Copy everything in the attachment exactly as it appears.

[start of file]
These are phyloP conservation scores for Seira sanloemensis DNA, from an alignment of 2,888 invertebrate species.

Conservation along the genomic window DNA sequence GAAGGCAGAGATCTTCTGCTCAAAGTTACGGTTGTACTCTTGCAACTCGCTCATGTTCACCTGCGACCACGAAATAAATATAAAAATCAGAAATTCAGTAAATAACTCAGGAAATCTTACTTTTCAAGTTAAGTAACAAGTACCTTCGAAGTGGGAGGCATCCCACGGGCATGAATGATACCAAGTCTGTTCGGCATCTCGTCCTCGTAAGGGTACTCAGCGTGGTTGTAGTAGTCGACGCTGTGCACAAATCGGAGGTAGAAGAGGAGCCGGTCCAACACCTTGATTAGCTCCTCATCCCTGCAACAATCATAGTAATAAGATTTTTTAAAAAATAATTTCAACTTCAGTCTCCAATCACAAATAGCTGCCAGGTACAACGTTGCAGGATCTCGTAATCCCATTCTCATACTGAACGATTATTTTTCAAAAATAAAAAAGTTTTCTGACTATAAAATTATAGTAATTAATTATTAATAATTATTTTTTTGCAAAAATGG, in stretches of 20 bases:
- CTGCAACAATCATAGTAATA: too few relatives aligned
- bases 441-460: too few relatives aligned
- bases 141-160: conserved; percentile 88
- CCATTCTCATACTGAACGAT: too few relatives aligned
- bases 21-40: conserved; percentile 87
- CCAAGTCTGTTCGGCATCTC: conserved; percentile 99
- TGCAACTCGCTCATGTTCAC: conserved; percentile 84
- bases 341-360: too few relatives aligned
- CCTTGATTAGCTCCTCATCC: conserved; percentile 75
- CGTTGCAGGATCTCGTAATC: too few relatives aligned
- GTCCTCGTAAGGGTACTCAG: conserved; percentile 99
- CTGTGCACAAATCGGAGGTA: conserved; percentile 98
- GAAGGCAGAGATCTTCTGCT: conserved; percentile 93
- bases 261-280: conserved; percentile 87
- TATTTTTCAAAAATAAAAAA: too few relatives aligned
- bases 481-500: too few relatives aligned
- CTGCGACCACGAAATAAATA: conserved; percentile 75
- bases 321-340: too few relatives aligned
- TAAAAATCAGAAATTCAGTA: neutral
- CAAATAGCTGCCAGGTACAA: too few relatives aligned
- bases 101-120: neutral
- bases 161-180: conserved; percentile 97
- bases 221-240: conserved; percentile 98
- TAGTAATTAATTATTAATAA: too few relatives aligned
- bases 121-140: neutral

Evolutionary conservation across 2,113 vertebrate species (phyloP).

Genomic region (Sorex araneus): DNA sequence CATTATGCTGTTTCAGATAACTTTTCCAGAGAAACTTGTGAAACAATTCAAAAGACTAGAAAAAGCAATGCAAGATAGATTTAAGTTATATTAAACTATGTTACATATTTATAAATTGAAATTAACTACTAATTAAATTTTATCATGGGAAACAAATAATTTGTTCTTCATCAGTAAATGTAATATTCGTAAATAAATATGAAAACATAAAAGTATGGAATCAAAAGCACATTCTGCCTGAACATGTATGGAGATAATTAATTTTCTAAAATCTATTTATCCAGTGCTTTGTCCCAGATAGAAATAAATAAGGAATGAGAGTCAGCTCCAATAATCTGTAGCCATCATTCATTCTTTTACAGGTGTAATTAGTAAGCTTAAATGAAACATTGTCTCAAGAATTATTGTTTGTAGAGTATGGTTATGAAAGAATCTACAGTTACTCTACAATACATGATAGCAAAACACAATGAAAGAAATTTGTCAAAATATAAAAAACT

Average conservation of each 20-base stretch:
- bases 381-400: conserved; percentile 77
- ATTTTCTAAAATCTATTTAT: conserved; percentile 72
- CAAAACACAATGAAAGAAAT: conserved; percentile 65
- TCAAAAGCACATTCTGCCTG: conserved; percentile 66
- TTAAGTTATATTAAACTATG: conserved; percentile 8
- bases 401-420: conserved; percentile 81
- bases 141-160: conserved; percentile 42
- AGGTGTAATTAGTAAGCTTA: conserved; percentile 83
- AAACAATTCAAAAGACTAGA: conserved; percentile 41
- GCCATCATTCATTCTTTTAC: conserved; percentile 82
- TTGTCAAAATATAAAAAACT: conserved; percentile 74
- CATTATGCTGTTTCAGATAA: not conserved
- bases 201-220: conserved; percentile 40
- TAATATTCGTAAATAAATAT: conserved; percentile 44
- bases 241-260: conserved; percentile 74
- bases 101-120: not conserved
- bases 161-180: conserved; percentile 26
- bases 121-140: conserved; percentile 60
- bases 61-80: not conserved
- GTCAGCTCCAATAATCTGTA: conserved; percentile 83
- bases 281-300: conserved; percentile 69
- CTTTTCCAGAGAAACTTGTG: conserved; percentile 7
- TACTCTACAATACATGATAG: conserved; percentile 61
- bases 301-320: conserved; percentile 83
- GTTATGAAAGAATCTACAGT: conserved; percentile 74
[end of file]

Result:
These are phyloP conservation scores for Seira sanloemensis DNA, from an alignment of 2,888 invertebrate species.

Conservation along the genomic window DNA sequence GAAGGCAGAGATCTTCTGCTCAAAGTTACGGTTGTACTCTTGCAACTCGCTCATGTTCACCTGCGACCACGAAATAAATATAAAAATCAGAAATTCAGTAAATAACTCAGGAAATCTTACTTTTCAAGTTAAGTAACAAGTACCTTCGAAGTGGGAGGCATCCCACGGGCATGAATGATACCAAGTCTGTTCGGCATCTCGTCCTCGTAAGGGTACTCAGCGTGGTTGTAGTAGTCGACGCTGTGCACAAATCGGAGGTAGAAGAGGAGCCGGTCCAACACCTTGATTAGCTCCTCATCCCTGCAACAATCATAGTAATAAGATTTTTTAAAAAATAATTTCAACTTCAGTCTCCAATCACAAATAGCTGCCAGGTACAACGTTGCAGGATCTCGTAATCCCATTCTCATACTGAACGATTATTTTTCAAAAATAAAAAAGTTTTCTGACTATAAAATTATAGTAATTAATTATTAATAATTATTTTTTTGCAAAAATGG, in stretches of 20 bases:
- CTGCAACAATCATAGTAATA: too few relatives aligned
- bases 441-460: too few relatives aligned
- bases 141-160: conserved; percentile 88
- CCATTCTCATACTGAACGAT: too few relatives aligned
- bases 21-40: conserved; percentile 87
- CCAAGTCTGTTCGGCATCTC: conserved; percentile 99
- TGCAACTCGCTCATGTTCAC: conserved; percentile 84
- bases 341-360: too few relatives aligned
- CCTTGATTAGCTCCTCATCC: conserved; percentile 75
- CGTTGCAGGATCTCGTAATC: too few relatives aligned
- GTCCTCGTAAGGGTACTCAG: conserved; percentile 99
- CTGTGCACAAATCGGAGGTA: conserved; percentile 98
- GAAGGCAGAGATCTTCTGCT: conserved; percentile 93
- bases 261-280: conserved; percentile 87
- TATTTTTCAAAAATAAAAAA: too few relatives aligned
- bases 481-500: too few relatives aligned
- CTGCGACCACGAAATAAATA: conserved; percentile 75
- bases 321-340: too few relatives aligned
- TAAAAATCAGAAATTCAGTA: neutral
- CAAATAGCTGCCAGGTACAA: too few relatives aligned
- bases 101-120: neutral
- bases 161-180: conserved; percentile 97
- bases 221-240: conserved; percentile 98
- TAGTAATTAATTATTAATAA: too few relatives aligned
- bases 121-140: neutral

Evolutionary conservation across 2,113 vertebrate species (phyloP).

Genomic region (Sorex araneus): DNA sequence CATTATGCTGTTTCAGATAACTTTTCCAGAGAAACTTGTGAAACAATTCAAAAGACTAGAAAAAGCAATGCAAGATAGATTTAAGTTATATTAAACTATGTTACATATTTATAAATTGAAATTAACTACTAATTAAATTTTATCATGGGAAACAAATAATTTGTTCTTCATCAGTAAATGTAATATTCGTAAATAAATATGAAAACATAAAAGTATGGAATCAAAAGCACATTCTGCCTGAACATGTATGGAGATAATTAATTTTCTAAAATCTATTTATCCAGTGCTTTGTCCCAGATAGAAATAAATAAGGAATGAGAGTCAGCTCCAATAATCTGTAGCCATCATTCATTCTTTTACAGGTGTAATTAGTAAGCTTAAATGAAACATTGTCTCAAGAATTATTGTTTGTAGAGTATGGTTATGAAAGAATCTACAGTTACTCTACAATACATGATAGCAAAACACAATGAAAGAAATTTGTCAAAATATAAAAAACT

Average conservation of each 20-base stretch:
- bases 381-400: conserved; percentile 77
- ATTTTCTAAAATCTATTTAT: conserved; percentile 72
- CAAAACACAATGAAAGAAAT: conserved; percentile 65
- TCAAAAGCACATTCTGCCTG: conserved; percentile 66
- TTAAGTTATATTAAACTATG: conserved; percentile 8
- bases 401-420: conserved; percentile 81
- bases 141-160: conserved; percentile 42
- AGGTGTAATTAGTAAGCTTA: conserved; percentile 83
- AAACAATTCAAAAGACTAGA: conserved; percentile 41
- GCCATCATTCATTCTTTTAC: conserved; percentile 82
- TTGTCAAAATATAAAAAACT: conserved; percentile 74
- CATTATGCTGTTTCAGATAA: not conserved
- bases 201-220: conserved; percentile 40
- TAATATTCGTAAATAAATAT: conserved; percentile 44
- bases 241-260: conserved; percentile 74
- bases 101-120: not conserved
- bases 161-180: conserved; percentile 26
- bases 121-140: conserved; percentile 60
- bases 61-80: not conserved
- GTCAGCTCCAATAATCTGTA: conserved; percentile 83
- bases 281-300: conserved; percentile 69
- CTTTTCCAGAGAAACTTGTG: conserved; percentile 7
- TACTCTACAATACATGATAG: conserved; percentile 61
- bases 301-320: conserved; percentile 83
- GTTATGAAAGAATCTACAGT: conserved; percentile 74